Understanding How a Cryptocurrency Wallet Works

A cryptocurrency wallet is a secure digital wallet used to store, send, and receive digital currency like Bitcoin. Most coins have an official wallet or a few officially recommended third party wallets. In order to use any cryptocurrency you will need to use a cryptocurrency wallet.

Below we discuss how digital wallets work and give some advice on which wallets to use.

TIP: If you want a simple wallet-exchange solution (so you can jump right into trading cryptocurrency) see our page on “How to Trade Cryptocurrency – For Beginners.”

How Does a Cryptocurrency Wallet Work?

Cryptocurrency itself is not actually “stored” in a wallet. Instead, a private key (secure digital code known only to you and your wallet) is stored that shows ownership of a public key (a public digital code connected to a certain amount of currency). So your wallet stores your private and public keys, allows you to send and receive coins, and also acts as a personal ledger of transactions.

Which Cryptocurrency Wallet Should I Use?

We typically suggest using an official (or officially endorsed) wallet for any given coin. So, for Bitcoin we would suggest using the Bitcoin Core Wallet, for Litecoin we would suggest Litecoin-QT, and for Ethereum we would suggest either Ethereum Wallet or MyEtherWallet.

There are also universal wallets that can be used like HolyTransaction (one of if not the most popular).

There are also useful offline wallets like TREZOR (these are good for long-term storage).

If you are new to cryptocurrency, then either:

  1. Download the official (or officially endorsed) wallet from the official website.
  2. Sign up for a service like coinbase (which handles a wallet and exchange with one account).
  3. Or, Use a universal wallet like the one noted above.

If you know what you are doing there are actually a wide range of different wallets to choose from which offer varying pros and cons.

IMPORTANT: Some software offered as a wallet is actually malware trying to take advantage of those willing to download and install unofficial software off the internet. Never trust mining or wallet software that comes from a source that you don’t know and trust. Start with well worn solutions like the ones explained above, then move onto other wallets after you know what you are doing.

IMPORTANT: Never share your wallet password or private key and never enter your password or private key anywhere (unless you are accessing your wallet via private key and password). To send coins and receive coins you only need to share your public wallet address (your “public key”).

What Is A Bitcoin Wallet? The basics of cryptocurrency wallets using a Bitcoin wallet as an example.

Are Cryptocurrency Wallets Secure?

Cryptocurrency wallets are all built to be secure, but the exact security differs from wallet to wallet. Generally, like your user names and passwords, the security of your wallet comes from you using best practices. We suggest not keeping more currency than you need at one time in a single wallet that you use frequently, using google authenticator for extra layers of protection, encrypting your wallet, and using an official (or officially endorsed wallet). You can also use multi-signature transactions.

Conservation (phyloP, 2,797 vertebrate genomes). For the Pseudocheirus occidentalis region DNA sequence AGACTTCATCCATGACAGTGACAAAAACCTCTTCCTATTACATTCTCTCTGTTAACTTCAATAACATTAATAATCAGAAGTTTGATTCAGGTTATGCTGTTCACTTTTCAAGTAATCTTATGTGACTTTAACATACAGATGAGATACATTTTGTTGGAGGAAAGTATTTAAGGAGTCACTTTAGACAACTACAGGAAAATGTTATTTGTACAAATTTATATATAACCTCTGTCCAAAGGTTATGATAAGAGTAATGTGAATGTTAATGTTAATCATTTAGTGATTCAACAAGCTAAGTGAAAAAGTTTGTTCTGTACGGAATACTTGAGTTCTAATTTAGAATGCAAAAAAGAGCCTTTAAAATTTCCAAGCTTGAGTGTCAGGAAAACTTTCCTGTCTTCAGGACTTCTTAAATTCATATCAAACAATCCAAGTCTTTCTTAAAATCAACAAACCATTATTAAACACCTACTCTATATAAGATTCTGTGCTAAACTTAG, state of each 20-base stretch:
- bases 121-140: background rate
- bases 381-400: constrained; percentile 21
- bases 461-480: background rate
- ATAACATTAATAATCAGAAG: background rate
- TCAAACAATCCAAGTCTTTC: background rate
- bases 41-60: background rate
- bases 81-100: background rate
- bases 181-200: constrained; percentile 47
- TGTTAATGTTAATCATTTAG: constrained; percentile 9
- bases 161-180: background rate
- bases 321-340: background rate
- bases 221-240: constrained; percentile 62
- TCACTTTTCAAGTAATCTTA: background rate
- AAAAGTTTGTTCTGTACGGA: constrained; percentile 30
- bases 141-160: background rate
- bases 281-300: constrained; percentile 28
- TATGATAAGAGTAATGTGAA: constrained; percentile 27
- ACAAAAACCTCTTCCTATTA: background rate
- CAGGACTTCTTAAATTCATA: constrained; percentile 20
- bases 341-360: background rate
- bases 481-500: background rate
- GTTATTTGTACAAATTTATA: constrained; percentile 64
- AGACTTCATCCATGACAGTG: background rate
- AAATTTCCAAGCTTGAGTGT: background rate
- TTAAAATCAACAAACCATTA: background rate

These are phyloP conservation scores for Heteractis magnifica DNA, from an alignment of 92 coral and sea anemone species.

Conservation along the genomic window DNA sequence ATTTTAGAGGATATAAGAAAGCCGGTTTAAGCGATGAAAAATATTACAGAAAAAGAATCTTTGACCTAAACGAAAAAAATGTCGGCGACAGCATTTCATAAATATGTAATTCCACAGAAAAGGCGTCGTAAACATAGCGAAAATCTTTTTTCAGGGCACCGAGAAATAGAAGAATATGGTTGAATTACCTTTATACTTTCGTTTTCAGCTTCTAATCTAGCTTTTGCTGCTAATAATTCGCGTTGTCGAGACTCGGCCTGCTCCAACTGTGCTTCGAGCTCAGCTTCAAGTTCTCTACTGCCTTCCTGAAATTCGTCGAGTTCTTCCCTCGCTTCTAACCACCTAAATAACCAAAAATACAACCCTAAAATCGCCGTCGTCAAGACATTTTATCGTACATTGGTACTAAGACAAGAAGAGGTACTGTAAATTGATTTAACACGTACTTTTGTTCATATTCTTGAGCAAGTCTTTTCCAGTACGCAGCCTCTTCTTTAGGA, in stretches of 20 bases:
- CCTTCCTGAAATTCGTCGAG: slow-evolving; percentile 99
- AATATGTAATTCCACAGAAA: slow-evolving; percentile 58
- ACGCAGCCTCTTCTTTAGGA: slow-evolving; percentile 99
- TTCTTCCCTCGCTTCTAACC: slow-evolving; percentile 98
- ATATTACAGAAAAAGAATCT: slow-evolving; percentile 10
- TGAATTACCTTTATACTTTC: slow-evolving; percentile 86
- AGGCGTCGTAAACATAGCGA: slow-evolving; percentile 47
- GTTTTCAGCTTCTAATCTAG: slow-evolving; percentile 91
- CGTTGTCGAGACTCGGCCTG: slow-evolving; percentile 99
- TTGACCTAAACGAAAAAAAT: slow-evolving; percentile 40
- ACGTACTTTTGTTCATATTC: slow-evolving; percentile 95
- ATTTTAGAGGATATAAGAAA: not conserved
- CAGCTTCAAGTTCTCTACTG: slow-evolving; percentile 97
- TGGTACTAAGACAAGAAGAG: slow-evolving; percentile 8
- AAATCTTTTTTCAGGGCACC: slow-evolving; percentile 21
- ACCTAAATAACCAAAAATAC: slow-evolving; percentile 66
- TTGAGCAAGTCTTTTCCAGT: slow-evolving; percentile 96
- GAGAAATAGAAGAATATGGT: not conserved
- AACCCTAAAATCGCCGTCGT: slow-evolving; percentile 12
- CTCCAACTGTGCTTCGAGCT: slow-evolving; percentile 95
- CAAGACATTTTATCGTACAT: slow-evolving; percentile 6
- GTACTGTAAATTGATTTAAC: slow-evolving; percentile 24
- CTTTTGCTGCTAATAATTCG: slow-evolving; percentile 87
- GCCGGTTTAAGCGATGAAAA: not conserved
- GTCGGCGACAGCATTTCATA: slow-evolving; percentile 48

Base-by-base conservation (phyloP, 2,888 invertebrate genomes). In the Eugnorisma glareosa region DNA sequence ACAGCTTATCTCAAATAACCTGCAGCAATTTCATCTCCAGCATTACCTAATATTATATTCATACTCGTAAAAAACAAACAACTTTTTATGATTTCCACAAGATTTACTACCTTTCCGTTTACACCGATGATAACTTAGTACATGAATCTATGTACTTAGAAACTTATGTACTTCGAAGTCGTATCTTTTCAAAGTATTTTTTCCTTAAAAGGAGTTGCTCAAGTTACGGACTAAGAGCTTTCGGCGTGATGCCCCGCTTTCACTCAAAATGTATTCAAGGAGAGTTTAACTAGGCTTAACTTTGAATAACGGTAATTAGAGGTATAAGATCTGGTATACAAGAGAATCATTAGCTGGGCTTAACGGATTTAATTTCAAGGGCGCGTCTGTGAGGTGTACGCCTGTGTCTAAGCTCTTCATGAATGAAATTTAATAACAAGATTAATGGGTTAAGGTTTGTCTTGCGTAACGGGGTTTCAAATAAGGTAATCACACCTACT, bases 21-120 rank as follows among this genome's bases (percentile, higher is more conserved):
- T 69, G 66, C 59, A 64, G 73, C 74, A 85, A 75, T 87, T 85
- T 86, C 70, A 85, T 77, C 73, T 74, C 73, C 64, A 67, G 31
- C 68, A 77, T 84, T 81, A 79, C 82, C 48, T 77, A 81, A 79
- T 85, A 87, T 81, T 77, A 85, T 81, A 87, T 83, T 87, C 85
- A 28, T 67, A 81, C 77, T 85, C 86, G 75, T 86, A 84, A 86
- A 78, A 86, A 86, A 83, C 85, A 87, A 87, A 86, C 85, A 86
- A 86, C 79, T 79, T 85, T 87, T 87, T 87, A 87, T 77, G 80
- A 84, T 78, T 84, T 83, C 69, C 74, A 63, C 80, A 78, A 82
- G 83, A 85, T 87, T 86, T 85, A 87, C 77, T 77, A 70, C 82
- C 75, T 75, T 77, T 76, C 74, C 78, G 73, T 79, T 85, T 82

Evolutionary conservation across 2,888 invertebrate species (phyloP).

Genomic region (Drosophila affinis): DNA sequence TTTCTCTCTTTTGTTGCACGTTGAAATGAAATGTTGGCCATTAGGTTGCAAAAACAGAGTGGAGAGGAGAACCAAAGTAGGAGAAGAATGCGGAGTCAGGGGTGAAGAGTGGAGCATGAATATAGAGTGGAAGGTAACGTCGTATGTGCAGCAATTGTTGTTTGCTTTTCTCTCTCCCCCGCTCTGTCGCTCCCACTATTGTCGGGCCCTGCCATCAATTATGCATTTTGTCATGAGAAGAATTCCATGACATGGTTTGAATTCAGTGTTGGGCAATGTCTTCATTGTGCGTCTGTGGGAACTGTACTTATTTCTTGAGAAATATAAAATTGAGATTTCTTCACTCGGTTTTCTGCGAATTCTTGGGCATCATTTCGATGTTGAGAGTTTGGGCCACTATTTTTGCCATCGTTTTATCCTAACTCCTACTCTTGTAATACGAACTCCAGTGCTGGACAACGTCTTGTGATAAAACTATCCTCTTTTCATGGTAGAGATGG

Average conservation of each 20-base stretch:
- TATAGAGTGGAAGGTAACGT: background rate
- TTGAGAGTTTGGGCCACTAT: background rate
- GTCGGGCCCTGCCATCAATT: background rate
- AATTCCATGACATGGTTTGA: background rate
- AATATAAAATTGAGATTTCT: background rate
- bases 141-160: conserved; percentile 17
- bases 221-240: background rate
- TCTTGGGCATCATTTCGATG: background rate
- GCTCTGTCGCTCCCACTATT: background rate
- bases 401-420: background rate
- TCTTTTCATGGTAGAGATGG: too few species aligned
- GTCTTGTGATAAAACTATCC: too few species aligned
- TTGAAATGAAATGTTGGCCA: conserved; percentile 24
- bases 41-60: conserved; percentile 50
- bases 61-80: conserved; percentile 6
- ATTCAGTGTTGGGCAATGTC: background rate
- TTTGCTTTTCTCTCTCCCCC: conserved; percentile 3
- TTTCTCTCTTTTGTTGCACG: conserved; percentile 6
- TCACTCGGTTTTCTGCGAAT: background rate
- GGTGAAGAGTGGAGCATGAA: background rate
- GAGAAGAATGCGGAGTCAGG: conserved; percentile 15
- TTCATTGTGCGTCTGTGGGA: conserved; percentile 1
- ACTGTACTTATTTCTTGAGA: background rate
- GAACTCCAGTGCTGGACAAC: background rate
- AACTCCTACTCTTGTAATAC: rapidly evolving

It’s smart to backup your wallet and private keys and to encrypt them. At least one backup should be on a CD or thumb drive to ensure that you have a “hard copy” laying around. If you lose your wallet or your keys then you lose the currency connected to it!

TIP: As a rule of thumb don’t keep more currency in your digital wallet then you would in your real one! You can learn more about securing digital wallets from bitcoin.org.

Are Bitcoin Wallets Anonymous?

The answer is about the same as the answer to whether cryptocurrency is anonymous or not. The answer is that cryptocurrency is “pseudonymous.” Due to the open source and public nature of transaction blockchain ledgers, there are little bits of public data that can be used to backwards engineer someone’s identity (in theory). For most of us, the answer then would be, “it’s pretty darn close to anonymous”.

Types of Wallets

There are a number of different types of wallets you can use including online, offline, mobile, hardware, desktop, and paper. Each “type” refers to what type of medium the wallet is stored on and whether or not the data is stored online. Some wallets offer more than one method of accessing the wallet – for instance, Bitcoin Wallet is a desktop application and a mobile app.

Here is a quick breakdown of the different types of cryptocurrency wallets:

Desktop Wallet: The most common type of wallet. Typically an app that connects directly to a coin’s client.

Mobile Wallet: A wallet that is run from a smartphone app.

Online Wallet: An online wallet is literally a web-based wallet. You don’t download an app, but rather data is hosted on a real or virtual server.  Some online wallets are hybrid wallets allowing encryption of private data before being sent to the online server.

Hardware Wallet: Dedicated hardware that is specifically built to hold cryptocurrency and keep it secure. This includes USB devices. These devices can go online to make transactions and get data and then can be taken offline for transportation and security.